Peter’s grip on the wheel tightened when the front left tire of the ambulance slammed into a pothole, which was large enough to swallow a baby. He veered sharply to the right to spare his back tire the impact, but he was moving too fast. The ambulance bucked and the woman and child in the back cried out as their bodies banged against the sides.
“Sorry’o!” Peter said, but he knew they couldn’t hear him over the siren. The best thing he could do for them was get to Blessed Cross in the next five minutes. But now the morning traffic was barely moving.
Released on Nov. 18 to fanfare in the United States, the ProPublica/Frontline investigative documentary ‘Firestone and the Warlord’ is nevertheless steeped in stereotypes, overly hyped and unappealing. Having intently studied and written about Firestone’s exploits in Liberia, I believe the film’s producers simply did not dig deep enough.
Although there are some merits to the documentary—particularly revelations from declassified court documents, US State Department cables, Firestone corporate records, correspondences, and video footage—it conceals more than it reveals the true nature of Firestone’s asymmetrical relationship with Liberia.
“She refused to smile because she was called in from playing to receive the packet. All the nudgings, teasings didn’t work. But, I sense a tiny smile in there. Can you see it?” ~Brenda Brewer Moore, Founder of Kids Educational Engagement Project, which provides children with educational kits while schools are closed.
On the Ebola ride,
paranoia is the driver.
It takes you on a high
leaving your senses hanging in the wild.
Fear is its deputy,
and panic, the conductor.
Liberia has become the bio-terrorist of the new modern age, a sort of North Korea with personalized, microscopic nukes. And this state of mind, which holds that Liberians are proliferators of deadly agents, is far more destructive than the EBOLA virus which has lamentably claimed 5,000 lives in three countries. Coupled with our own ignorance and fear in Liberia and the continuing loss of our compatriots, the internationalized STIGMA of our people and country has far reaching and deleterious effects in every sphere of our society and economy. The loathing, suspicion and mistreatment of Liberians gallop into a surreal career of its own, creating a brand, a “STIGMA” which nobody wants.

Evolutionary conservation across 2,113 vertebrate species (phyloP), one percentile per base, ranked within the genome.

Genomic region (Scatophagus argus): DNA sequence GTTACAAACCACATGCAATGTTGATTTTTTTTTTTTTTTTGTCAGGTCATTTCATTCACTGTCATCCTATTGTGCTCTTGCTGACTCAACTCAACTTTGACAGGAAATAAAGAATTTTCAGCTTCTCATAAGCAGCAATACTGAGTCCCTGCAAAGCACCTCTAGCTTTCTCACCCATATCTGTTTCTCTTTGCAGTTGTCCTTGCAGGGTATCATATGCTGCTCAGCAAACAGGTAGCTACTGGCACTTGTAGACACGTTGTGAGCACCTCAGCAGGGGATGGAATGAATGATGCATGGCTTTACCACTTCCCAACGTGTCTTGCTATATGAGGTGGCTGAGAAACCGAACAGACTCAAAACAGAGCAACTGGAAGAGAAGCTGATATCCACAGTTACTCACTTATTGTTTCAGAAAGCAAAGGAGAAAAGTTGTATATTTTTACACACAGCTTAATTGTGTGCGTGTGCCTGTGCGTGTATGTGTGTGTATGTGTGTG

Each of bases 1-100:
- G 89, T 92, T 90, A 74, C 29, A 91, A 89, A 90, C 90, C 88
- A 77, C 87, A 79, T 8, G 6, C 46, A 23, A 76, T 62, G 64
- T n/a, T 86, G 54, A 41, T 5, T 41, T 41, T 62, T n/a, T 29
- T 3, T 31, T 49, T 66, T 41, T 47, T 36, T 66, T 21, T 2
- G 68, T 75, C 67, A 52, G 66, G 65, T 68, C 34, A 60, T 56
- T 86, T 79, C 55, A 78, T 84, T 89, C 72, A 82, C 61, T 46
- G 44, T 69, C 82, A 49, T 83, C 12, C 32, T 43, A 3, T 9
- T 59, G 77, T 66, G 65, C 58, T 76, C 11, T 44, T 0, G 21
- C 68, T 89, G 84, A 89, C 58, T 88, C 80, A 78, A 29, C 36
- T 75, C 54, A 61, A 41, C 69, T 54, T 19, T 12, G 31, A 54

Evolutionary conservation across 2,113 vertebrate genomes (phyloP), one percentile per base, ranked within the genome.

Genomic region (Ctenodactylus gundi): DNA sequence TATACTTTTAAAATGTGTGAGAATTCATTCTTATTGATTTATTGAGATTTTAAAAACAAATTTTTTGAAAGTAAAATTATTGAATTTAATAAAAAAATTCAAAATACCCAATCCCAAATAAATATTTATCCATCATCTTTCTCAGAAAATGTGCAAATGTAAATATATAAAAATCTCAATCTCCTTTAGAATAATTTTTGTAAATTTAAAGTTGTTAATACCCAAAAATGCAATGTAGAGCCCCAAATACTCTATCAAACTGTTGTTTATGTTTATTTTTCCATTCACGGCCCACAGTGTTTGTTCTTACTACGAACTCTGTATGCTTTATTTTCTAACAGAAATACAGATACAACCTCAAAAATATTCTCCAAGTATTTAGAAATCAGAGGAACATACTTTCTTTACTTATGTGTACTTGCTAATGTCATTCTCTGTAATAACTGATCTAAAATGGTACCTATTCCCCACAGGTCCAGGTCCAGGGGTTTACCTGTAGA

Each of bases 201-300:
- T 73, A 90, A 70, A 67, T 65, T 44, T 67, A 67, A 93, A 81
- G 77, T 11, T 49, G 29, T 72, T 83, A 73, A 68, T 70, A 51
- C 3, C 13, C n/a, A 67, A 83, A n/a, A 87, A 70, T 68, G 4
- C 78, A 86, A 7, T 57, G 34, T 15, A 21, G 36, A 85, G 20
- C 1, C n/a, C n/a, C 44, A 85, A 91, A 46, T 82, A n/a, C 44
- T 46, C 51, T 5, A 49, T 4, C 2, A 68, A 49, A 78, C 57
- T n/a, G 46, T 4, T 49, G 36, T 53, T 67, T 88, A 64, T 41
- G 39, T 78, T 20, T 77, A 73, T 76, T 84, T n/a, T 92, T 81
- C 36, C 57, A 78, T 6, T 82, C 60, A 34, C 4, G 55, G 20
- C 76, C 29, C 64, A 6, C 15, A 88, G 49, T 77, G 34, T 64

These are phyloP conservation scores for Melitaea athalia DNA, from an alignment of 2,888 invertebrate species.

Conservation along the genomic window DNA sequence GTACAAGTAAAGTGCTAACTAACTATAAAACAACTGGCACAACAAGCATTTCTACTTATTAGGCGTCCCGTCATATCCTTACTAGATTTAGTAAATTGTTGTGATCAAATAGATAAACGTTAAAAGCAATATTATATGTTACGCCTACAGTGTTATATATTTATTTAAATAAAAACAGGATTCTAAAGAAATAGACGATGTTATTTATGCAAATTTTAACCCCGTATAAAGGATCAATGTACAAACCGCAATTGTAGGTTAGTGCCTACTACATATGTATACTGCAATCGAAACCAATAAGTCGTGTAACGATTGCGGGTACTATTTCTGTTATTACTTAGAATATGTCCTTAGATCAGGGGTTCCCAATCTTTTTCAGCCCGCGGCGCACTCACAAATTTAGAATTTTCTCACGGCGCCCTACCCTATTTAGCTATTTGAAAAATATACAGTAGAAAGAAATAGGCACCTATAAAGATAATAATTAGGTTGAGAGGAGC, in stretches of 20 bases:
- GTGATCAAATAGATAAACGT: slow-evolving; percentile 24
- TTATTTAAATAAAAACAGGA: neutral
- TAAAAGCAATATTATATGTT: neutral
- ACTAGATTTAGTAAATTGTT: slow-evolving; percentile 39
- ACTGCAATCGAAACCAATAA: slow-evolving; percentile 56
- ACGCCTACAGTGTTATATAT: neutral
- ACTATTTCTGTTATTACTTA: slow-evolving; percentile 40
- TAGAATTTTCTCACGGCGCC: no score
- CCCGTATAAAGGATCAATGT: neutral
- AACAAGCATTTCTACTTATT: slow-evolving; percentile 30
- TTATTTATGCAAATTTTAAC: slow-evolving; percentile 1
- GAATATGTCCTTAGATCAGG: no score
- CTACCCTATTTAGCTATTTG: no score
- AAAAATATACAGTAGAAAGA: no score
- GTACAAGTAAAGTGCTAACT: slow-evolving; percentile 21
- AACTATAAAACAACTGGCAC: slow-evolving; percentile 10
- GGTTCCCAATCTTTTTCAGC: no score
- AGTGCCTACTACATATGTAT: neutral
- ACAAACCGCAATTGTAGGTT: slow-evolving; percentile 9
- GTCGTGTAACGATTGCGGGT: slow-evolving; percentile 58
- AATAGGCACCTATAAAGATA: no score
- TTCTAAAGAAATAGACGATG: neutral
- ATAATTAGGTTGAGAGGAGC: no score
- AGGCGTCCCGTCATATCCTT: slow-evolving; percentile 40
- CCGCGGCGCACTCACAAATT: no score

A few days ago, I participated in a workshop in the Netherlands that focused on the perspectives that emerge around a crisis and how to deal with them as an outsider. The crisis in this case is Ebola in Liberia. The perspectives are the myths or narratives that have crowded around Ebola since the disease broke out in Guinea, Sierra Leone and Liberia. One of the first narratives was the denial of the existence of the disease. It was believed it was a form of Malaria, or that it was a story concocted by the government to divert people’s attention from real issues. These narratives were soon replaced by other myths about Ebola being invented in a lab in Sierra Leone with the single goal of reducing the black population.
JAMES ALEXANDER HARDING is a Photographer, born in Liberia, West Africa.
It is a silent war raging in my country, shaking the foundation of governance and eroding the modest […]
There is no math to the roads of Logan Town in Monrovia. In Logan Town, a name that sounds like “Lukin” when spoken with the northern Liberian accent of most of my relatives, the front of a cement house may face the side of another. Two back yards may serve as necessary borders for a make-shift zinc house. This asymmetry is what makes the middle-class neighborhoods of Monrovia and their residents as married as they are. Laughter is a group art, tears are just as intertwined and there are plenty of Ol’ Mas in the pot to choose from.